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In Praise of Flair

Elaine Feinstein

That whole wet summer, I listened to Louis Armstrong.

Imagined him arriving in New York after Funky Butt

dance halls, wearing hick clothes: those

high top shoes with hooks, and long

underwear down to his socks.


Thought of him shy in a slick, new band, locked

for two weeks reading the part he was set,

until the night when Bailey on clarinet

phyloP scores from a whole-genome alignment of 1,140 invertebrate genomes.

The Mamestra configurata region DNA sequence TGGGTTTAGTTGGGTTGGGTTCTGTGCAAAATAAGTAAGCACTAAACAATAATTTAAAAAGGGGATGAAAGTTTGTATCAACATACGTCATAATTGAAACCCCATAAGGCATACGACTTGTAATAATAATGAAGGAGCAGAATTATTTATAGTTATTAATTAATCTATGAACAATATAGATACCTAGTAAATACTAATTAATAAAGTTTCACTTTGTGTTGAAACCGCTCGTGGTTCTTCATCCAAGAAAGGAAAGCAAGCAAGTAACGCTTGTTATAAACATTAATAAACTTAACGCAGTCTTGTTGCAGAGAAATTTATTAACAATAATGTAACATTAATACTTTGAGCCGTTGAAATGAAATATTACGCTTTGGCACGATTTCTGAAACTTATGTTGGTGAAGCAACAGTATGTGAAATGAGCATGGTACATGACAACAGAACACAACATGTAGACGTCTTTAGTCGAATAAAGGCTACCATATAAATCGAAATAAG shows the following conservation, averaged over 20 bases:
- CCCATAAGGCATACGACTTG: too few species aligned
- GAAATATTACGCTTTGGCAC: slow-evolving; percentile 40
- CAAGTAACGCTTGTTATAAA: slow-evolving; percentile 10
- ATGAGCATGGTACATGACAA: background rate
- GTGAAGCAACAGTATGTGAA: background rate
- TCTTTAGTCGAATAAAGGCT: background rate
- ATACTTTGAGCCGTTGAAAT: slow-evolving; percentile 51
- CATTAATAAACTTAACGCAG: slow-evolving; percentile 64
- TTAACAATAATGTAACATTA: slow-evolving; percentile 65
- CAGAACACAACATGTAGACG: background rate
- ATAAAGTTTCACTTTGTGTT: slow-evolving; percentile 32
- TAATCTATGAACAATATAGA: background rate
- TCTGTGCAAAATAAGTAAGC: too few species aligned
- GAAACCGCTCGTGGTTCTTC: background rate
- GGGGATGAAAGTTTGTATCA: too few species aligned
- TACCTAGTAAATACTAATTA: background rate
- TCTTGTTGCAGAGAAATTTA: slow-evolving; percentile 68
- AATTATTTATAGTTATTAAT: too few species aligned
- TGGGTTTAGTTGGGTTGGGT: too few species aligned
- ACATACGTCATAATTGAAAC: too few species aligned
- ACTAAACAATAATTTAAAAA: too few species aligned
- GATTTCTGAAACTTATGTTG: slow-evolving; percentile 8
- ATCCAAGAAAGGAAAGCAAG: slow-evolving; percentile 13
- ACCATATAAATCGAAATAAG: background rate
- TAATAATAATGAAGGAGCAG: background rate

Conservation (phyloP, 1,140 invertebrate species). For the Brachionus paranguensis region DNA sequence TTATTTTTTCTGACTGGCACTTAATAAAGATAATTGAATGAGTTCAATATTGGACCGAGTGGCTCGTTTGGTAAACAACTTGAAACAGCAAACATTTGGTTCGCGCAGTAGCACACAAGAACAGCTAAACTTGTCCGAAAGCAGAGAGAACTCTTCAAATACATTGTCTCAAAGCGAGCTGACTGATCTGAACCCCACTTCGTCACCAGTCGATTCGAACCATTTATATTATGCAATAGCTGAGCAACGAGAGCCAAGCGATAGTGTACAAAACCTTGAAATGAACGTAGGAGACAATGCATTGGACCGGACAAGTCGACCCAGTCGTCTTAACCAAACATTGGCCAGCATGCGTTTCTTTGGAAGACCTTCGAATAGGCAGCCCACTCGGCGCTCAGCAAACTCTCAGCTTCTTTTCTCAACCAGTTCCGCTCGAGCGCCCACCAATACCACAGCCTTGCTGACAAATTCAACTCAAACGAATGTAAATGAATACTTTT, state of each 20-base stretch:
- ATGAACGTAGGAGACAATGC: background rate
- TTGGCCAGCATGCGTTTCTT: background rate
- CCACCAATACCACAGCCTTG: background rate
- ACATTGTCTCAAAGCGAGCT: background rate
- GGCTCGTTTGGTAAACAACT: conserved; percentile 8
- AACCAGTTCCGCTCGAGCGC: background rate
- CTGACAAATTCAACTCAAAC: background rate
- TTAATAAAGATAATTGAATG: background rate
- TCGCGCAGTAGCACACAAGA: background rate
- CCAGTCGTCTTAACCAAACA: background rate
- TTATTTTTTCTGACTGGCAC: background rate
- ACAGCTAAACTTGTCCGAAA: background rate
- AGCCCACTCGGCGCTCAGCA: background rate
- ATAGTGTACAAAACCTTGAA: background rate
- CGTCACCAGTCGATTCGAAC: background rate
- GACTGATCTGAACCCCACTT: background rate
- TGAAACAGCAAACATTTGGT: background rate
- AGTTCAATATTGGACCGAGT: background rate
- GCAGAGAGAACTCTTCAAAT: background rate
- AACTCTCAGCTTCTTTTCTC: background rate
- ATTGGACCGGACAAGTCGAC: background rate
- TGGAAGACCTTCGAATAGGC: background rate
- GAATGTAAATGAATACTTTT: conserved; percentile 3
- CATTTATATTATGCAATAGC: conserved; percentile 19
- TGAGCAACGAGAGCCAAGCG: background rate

took over an old song. Then Louis’ horn

rose in harsh, elated notes,


of phrases he’d invented on riverboats

and ratty blues tonks, using all the sinews 

of his face and muscle of his tongue.

And what delights me now,

is when he grinned to thank


the crowd that stood to clap, and saw

slyly from the corner of his eye

all the stingy players in the band

were sitting motionless, their tribute

only an astonished sigh.


Thumbscrew No 15 (Winter/Spring 2000)